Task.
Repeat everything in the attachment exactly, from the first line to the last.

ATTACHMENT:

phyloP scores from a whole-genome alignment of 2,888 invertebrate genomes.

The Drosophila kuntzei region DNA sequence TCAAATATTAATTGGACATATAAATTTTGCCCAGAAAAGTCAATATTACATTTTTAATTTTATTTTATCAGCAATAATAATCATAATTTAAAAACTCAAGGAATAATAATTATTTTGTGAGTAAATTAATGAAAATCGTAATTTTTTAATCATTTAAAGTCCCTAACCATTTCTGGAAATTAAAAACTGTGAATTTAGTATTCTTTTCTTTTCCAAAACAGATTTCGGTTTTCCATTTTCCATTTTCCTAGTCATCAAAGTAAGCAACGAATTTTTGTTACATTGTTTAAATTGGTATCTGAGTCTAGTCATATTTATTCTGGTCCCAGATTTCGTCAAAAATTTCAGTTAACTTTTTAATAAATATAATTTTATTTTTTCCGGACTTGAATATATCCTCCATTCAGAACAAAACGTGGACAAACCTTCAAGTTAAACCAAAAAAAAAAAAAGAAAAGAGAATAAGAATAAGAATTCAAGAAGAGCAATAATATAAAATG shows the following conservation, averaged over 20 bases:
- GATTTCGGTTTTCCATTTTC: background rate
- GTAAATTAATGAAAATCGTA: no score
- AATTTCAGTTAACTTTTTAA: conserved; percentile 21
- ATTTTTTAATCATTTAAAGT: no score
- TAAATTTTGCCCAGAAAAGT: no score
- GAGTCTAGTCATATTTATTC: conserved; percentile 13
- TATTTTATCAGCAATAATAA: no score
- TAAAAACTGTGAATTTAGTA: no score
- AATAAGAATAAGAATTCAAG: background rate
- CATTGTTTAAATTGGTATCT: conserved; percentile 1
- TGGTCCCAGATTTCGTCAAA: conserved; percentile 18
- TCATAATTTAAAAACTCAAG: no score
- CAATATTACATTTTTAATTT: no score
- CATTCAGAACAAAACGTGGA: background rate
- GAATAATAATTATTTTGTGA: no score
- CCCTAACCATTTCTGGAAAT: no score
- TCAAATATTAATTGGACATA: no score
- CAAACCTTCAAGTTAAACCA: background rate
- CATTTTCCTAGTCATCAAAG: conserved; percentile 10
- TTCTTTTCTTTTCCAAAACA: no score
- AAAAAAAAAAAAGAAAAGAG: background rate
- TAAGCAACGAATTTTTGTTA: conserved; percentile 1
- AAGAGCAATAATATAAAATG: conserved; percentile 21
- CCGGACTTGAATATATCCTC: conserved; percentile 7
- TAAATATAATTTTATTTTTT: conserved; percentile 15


phyloP scores from a whole-genome alignment of 2,888 invertebrate genomes.

The Drosophila kuntzei region DNA sequence TCAAATATTAATTGGACATATAAATTTTGCCCAGAAAAGTCAATATTACATTTTTAATTTTATTTTATCAGCAATAATAATCATAATTTAAAAACTCAAGGAATAATAATTATTTTGTGAGTAAATTAATGAAAATCGTAATTTTTTAATCATTTAAAGTCCCTAACCATTTCTGGAAATTAAAAACTGTGAATTTAGTATTCTTTTCTTTTCCAAAACAGATTTCGGTTTTCCATTTTCCATTTTCCTAGTCATCAAAGTAAGCAACGAATTTTTGTTACATTGTTTAAATTGGTATCTGAGTCTAGTCATATTTATTCTGGTCCCAGATTTCGTCAAAAATTTCAGTTAACTTTTTAATAAATATAATTTTATTTTTTCCGGACTTGAATATATCCTCCATTCAGAACAAAACGTGGACAAACCTTCAAGTTAAACCAAAAAAAAAAAAAGAAAAGAGAATAAGAATAAGAATTCAAGAAGAGCAATAATATAAAATG shows the following conservation, averaged over 20 bases:
- GATTTCGGTTTTCCATTTTC: background rate
- GTAAATTAATGAAAATCGTA: no score
- AATTTCAGTTAACTTTTTAA: conserved; percentile 21
- ATTTTTTAATCATTTAAAGT: no score
- TAAATTTTGCCCAGAAAAGT: no score
- GAGTCTAGTCATATTTATTC: conserved; percentile 13
- TATTTTATCAGCAATAATAA: no score
- TAAAAACTGTGAATTTAGTA: no score
- AATAAGAATAAGAATTCAAG: background rate
- CATTGTTTAAATTGGTATCT: conserved; percentile 1
- TGGTCCCAGATTTCGTCAAA: conserved; percentile 18
- TCATAATTTAAAAACTCAAG: no score
- CAATATTACATTTTTAATTT: no score
- CATTCAGAACAAAACGTGGA: background rate
- GAATAATAATTATTTTGTGA: no score
- CCCTAACCATTTCTGGAAAT: no score
- TCAAATATTAATTGGACATA: no score
- CAAACCTTCAAGTTAAACCA: background rate
- CATTTTCCTAGTCATCAAAG: conserved; percentile 10
- TTCTTTTCTTTTCCAAAACA: no score
- AAAAAAAAAAAAGAAAAGAG: background rate
- TAAGCAACGAATTTTTGTTA: conserved; percentile 1
- AAGAGCAATAATATAAAATG: conserved; percentile 21
- CCGGACTTGAATATATCCTC: conserved; percentile 7
- TAAATATAATTTTATTTTTT: conserved; percentile 15